You know exercise is good, but did you know in just how many ways it benefits your body? If you are like many people, you spend the majority of your time indoors being sedentary. There are several reasons for this, including not having enough time or energy, not being athletic, or not having enough energy and time left over after dealing with various life circumstances such as illness or disability. Some also theorise that another reason most people don’t exercise is because in the beginning, exercise may be uncomfortable.

Others say they need to be motivated to get started, or just don’t find exercise fun or exciting. Thankfully, these concerns all have uncomplicated solutions when you want to enjoy the satisfying and refreshing benefits of simple exercises. Each type of exercise offers a unique advantage to your health, including some of the benefits outlined below.

How Exercise Benefits Your Health

Researchers are still discovering some of the exciting ways exercise benefits our entire being. Below are just a few of the ways you may prosper from exercises you can do at home, outdoors or at the gym.

Reduces Your Risk Of Heart Disease

A 15-year study found replacing sedentary activity with just 30 minutes a day of light activity reduces your risk of death from cardiovascular disease. Exercise helps reduce blood pressure and improves muscle function and strength, including that of your heart.

Helps Insulin Sensitivity

Research has found those with diabetes and low cardiorespiratory fitness are at an increased risk for overall illness and death. Exercise helps protect against that by improving your insulin sensitivity.

Improves Mood

Physical activity may effectively prevent depression, enhance your mood and lift your spirits.

Improves Cognitive Skills

Regular activity increases the size of the brain’s hippocampus, the area responsible for verbal memory and learning. While important at every age, research also demonstrates cognitive improvements are enjoyed by young adults too, including executive function and increased cortical thickness.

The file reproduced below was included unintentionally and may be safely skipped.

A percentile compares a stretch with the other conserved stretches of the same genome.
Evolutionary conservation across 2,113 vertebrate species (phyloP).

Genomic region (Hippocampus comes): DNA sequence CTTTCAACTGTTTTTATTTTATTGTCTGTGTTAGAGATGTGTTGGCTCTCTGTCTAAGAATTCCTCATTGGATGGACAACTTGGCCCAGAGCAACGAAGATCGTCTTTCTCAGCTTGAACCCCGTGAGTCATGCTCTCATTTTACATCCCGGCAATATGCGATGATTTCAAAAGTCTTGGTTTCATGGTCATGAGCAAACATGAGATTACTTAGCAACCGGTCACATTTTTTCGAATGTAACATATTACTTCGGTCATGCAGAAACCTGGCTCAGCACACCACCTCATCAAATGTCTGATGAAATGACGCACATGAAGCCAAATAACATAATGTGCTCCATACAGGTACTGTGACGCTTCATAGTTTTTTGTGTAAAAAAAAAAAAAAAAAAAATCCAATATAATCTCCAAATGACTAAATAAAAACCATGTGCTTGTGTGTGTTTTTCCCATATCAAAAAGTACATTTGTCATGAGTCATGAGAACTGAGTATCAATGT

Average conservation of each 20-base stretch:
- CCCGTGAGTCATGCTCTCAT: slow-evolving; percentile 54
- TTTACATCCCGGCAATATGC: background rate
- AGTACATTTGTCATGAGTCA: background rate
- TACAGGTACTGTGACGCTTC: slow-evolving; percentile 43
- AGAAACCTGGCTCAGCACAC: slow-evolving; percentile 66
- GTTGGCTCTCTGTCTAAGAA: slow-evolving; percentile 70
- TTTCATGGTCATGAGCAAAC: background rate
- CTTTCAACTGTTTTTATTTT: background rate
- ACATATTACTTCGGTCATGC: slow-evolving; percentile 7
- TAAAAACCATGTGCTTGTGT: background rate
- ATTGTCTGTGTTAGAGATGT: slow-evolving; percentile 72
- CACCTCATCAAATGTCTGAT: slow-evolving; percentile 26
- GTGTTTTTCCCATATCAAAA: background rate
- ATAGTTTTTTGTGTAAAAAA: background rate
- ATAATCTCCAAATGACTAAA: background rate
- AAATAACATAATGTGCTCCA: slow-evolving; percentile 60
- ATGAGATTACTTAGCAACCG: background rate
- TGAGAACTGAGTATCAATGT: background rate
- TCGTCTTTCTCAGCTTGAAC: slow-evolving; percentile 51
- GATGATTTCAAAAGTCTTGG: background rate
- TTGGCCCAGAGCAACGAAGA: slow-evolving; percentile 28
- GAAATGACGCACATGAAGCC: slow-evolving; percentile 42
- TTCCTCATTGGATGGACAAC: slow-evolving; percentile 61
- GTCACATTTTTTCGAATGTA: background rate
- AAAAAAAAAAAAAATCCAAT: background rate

Affects Mitochondrial Biogenesis

Mitochondrial function is vital to your overall health. Exercise enhances mitochondrial biogenesis in skeletal muscle and your brain.

Strengthens Bones And Muscles

Weight bearing activities make bones and muscles stronger, reducing the potential for osteoporosis.

Improves Sleep

One review of the literature found sleep and exercise were interrelated as one exerted a positive effect on the other. Moderate aerobic exercise may also increase the amount of deep sleep you enjoy.

Reduces Stress

While the exact mechanism for experiencing a reduction in stress has not been identified, researchers have demonstrated exercise does reduce anxiety and stress, potentially (in-part) from enjoying a ‘time out’ from daily worries.

Improves Digestion

While doctors have been recommending exercise for years to help reduce constipation, researchers now find exercise also contributes to positive changes in your gut microbiota, which may provide benefits to your health and help in the prevention of disease.

Get An Energy Boost

As little as 20 minutes of aerobic exercise three times a week over six weeks may help improve your energy levels and help you feel less tired.

Raise Self-Esteem

In a study of 264 adults, researchers found physical activity was directly and indirectly associated with self-esteem.

Reduces Overall Risk Of Death

In one literature review, data confirmed that regular exercise is effective in the prevention of chronic disease and premature death.

Reduces The Risk Of Falls And Disability

Falls are a significant cause of disability in the elderly, and exercise plays an important role in prevention.

Strength Training Supports Joints And Brain Function

Strength training is foundational to good overall health. It helps prevent the natural loss of skeletal muscle that may occur with sedentary behaviour or advancing age. Increasing muscle mass also helps boost your metabolism and prevent damage to your joints. In contrast, inactivity and muscle loss increase the potential of damage to large joints that may lead to arthritic changes and pain.

Exercises that build strength in your large muscles helps support your joints, and resistance training helps slow plaque formation in the brain which positively impacts cognitive function.

Benefits also include reducing the signs of ageing, and increasing the potential to remain independent as you age. Bone and muscle loss are compounded by a sedentary lifestyle. Further, weakened muscles and a brittle bone structure are a recipe for disabling falls.